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**Optimal control.**
*(English)*
Zbl 0952.49001

Control Theory is a by now classical field which received a strong impulse in the last decades, especially due to the many applications to other disciplines for which modelizations as control problems were required. Indeed the range of applications of Control Theory is very wide, covering fields as mechanics, chemistry, biology; we may say that practically every phenomenon which requires a choice of the operating strategy among admissible choices can be modelized as a control problem.

The book by R. Vinter is really well written; it goes from the very basic tools in variational analysis, as direct methods and regularity, to the most recent results in dynamic programming. Special attention is devoted to nonsmooth analysis tools; indeed this is not simply for a desire of generalization but mainly because derivatives of nonsmooth functions naturally appear in the study of solutions of control problems. Necessary conditions of optimality, Pontryagin maximum principle, Hamilton-Jacobi equation, optimal synthesis, all require a good knowledge of nonsmooth analysis theory to be correctly formulated.

The concept of viscosity solution and the method of dynamic programming are other topics which are very important in a modern presentation of Control Theory. In the book by R. Vinter the reader can find a very clear introduction to them as well as their applications to control problems.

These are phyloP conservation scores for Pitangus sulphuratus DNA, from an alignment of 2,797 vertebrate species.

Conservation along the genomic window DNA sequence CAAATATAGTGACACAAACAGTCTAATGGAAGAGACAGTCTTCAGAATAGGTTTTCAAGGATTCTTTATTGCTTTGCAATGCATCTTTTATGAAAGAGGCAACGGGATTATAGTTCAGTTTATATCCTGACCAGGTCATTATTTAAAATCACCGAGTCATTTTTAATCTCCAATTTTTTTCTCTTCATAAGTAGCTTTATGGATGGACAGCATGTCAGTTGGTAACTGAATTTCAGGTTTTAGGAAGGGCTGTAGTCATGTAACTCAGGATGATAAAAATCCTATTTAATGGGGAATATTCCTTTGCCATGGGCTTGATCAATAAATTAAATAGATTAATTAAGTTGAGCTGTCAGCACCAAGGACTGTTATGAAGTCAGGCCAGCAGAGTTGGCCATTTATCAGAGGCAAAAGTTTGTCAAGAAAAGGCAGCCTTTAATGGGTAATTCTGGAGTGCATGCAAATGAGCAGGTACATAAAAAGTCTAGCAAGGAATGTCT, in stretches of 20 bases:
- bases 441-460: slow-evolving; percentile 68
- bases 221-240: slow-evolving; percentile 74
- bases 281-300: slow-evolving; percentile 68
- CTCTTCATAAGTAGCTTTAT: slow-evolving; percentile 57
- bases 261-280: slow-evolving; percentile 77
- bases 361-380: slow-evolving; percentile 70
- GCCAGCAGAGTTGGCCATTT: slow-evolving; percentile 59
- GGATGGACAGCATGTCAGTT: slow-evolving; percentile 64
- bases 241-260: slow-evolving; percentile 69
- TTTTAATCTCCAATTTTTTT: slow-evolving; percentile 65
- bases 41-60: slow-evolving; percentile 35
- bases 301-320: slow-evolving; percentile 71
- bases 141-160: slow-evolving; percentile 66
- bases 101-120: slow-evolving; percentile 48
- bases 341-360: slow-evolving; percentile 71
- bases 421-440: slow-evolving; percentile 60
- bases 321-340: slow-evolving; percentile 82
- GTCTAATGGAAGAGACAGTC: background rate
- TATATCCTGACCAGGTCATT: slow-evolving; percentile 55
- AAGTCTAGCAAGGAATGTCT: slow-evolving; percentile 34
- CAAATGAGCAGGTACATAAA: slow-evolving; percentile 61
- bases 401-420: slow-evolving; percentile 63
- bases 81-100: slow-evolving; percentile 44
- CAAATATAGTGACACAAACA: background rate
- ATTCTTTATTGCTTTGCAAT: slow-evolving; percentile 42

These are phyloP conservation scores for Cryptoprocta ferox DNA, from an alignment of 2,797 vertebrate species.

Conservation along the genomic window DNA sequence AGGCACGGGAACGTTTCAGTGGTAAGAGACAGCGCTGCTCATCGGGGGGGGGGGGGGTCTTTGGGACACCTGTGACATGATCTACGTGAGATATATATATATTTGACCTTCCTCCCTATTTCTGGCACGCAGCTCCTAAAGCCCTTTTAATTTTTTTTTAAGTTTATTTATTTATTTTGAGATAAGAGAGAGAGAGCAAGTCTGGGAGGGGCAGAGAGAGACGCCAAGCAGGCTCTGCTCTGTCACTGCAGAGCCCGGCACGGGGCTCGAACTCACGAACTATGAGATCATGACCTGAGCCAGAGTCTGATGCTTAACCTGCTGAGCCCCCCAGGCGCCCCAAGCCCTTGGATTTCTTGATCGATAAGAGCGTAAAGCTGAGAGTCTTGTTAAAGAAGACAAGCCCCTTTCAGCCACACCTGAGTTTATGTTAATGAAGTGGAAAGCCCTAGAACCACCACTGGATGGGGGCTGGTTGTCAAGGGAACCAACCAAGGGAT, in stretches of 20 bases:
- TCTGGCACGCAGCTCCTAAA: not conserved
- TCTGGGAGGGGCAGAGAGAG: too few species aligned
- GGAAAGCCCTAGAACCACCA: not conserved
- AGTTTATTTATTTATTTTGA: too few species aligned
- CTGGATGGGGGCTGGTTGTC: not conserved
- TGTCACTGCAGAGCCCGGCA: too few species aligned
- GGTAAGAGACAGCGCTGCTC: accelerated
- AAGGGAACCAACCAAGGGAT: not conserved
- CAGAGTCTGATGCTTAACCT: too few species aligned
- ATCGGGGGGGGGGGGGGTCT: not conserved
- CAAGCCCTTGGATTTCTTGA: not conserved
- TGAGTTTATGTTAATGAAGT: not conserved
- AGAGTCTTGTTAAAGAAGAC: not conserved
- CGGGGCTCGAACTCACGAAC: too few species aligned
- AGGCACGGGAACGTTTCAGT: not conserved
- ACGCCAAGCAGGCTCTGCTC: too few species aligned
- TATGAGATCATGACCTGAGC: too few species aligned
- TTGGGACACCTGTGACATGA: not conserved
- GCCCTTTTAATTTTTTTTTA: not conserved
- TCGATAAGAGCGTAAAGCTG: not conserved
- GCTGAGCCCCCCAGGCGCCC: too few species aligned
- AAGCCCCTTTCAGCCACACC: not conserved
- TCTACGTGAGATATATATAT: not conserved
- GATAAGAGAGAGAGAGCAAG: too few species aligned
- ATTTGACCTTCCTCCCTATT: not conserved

The book is enriched by many examples: this is a very important point for a reader who wants to approach Control Theory, and makes the volume suitable not only for specialists but also for students at a Ph. D. level.

The only criticism I can make on the book is that it neglects the case of control problems governed by partial differential equations, but I understand that it has been more a choice of the author rather than an oversight.

The book by R. Vinter is really well written; it goes from the very basic tools in variational analysis, as direct methods and regularity, to the most recent results in dynamic programming. Special attention is devoted to nonsmooth analysis tools; indeed this is not simply for a desire of generalization but mainly because derivatives of nonsmooth functions naturally appear in the study of solutions of control problems. Necessary conditions of optimality, Pontryagin maximum principle, Hamilton-Jacobi equation, optimal synthesis, all require a good knowledge of nonsmooth analysis theory to be correctly formulated.

The concept of viscosity solution and the method of dynamic programming are other topics which are very important in a modern presentation of Control Theory. In the book by R. Vinter the reader can find a very clear introduction to them as well as their applications to control problems.

The book is enriched by many examples: this is a very important point for a reader who wants to approach Control Theory, and makes the volume suitable not only for specialists but also for students at a Ph. D. level.

The only criticism I can make on the book is that it neglects the case of control problems governed by partial differential equations, but I understand that it has been more a choice of the author rather than an oversight.

Reviewer: Giuseppe Buttazzo (Pisa)

### MSC:

49-02 | Research exposition (monographs, survey articles) pertaining to calculus of variations and optimal control |

49-01 | Introductory exposition (textbooks, tutorial papers, etc.) pertaining to calculus of variations and optimal control |